It is no secret that accounting professionals are in demand.
After earning a bachelor's degree in accounting, most people looking to enter the field go a common, traditional route. Some start off as staff accountants, while others may find themselves in more of a clerk or auditor role. And then there are those few that will sit for the number of exams required to become a Certified Public Accountant (CPA).
But you do not have to be like most people. If you’re looking for a change of pace, consider these five unconventional accounting careers that offer a high-energy environment in the world of number crunching.
Sports accountants keep scores in a completely different way than their professional athlete counterparts. Spectator sports organizations rely on accountants to handle everything from managing payroll and cash flow to setting ticket prices. They may even assist their organizations with media and advertising deals and assure players remain within a league’s salary cap limits as well as other critical business-related matters. While a background and familiarity with sports management is a plus, it is not a requirement for the job. However, it is important to keep up to date on changing regulations and trends within your sports’ industry so you can plan, or adjust plans, when necessary.
Forensic accountants are relied upon for their keen problem solving abilities. While a background in accounting is a must, they are also trained in law and investigative tactics to solve financial crimes such as fraud and embezzlement. Most forensic accountants find employment with insurance companies, banks, police departments and government agencies.
Environmental accountants crunch the numbers in an effort to streamline an organization’s eco-friendly initiatives. They are an essential part of the planning process to help ensure companies make efficient use of their resources while remaining profitable and compliant with environmental regulations. Thinking outside the box will help you land an environmental accounting position as the need for new and innovative ways to ‘go green’ has increased in recent years. This may include finding alternative resources to cut costs or identifying potential revenue sources. Most environmental accountants are employed by private companies, federal agencies and industries that deal in the production and manufacturing of natural resources, like oil and mining.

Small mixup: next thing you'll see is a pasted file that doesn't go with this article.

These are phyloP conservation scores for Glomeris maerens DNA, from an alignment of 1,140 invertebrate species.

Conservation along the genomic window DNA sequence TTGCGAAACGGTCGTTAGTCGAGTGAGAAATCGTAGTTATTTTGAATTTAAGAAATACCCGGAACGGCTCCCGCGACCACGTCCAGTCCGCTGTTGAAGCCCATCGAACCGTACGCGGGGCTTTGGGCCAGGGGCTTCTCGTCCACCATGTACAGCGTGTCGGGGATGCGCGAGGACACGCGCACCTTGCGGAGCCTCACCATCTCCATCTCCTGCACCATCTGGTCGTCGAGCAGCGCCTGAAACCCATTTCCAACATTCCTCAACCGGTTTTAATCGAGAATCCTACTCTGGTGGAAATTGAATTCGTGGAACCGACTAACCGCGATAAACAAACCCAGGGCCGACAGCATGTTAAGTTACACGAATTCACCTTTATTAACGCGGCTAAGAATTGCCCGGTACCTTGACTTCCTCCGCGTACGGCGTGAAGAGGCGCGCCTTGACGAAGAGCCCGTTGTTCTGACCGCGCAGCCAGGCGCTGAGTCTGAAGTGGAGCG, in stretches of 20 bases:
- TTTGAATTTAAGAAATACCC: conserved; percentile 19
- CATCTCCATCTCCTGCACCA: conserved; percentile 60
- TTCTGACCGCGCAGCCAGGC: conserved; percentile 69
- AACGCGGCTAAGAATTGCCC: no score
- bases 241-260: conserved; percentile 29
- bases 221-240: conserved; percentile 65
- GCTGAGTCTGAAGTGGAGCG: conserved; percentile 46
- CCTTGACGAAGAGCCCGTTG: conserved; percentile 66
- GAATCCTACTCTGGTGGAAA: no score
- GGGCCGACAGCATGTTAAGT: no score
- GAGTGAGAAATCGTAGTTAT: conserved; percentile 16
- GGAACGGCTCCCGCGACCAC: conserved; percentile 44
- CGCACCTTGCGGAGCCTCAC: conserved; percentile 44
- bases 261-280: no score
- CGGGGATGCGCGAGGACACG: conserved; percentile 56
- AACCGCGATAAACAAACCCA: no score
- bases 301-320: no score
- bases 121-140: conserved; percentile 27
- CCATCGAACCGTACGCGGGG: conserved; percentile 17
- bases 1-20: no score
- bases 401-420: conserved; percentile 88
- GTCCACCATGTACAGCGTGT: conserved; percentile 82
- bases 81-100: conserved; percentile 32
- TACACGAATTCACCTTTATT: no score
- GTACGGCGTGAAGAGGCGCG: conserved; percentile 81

Government agencies at all levels need skilled accountants to oversee their fiscal initiatives and budgets. These accountants are responsible for managing public funds and conducting financial audits to ensure that money is handled and disbursed appropriately. Like policymakers, government accountants also work for the constituencies of which they serve, and their knowledge of fiscal laws and regulations makes them an integral part of the legislative process.
Rather than prepare financial statements that impact managerial decisions within an organization, financial accountants report on their company’s fiscal performance to investors, clients, government agencies and creditors. They are responsible for preparing earnings statements, tax reporting and analyzing financial trends. Some work in large corporations while others may work independently as CPAs. Statistical abilities are a must in the job, and most employers look for candidates with advanced skills in auditing and profit management as well as a strong business knowledge.
Written by Thomas Edison State University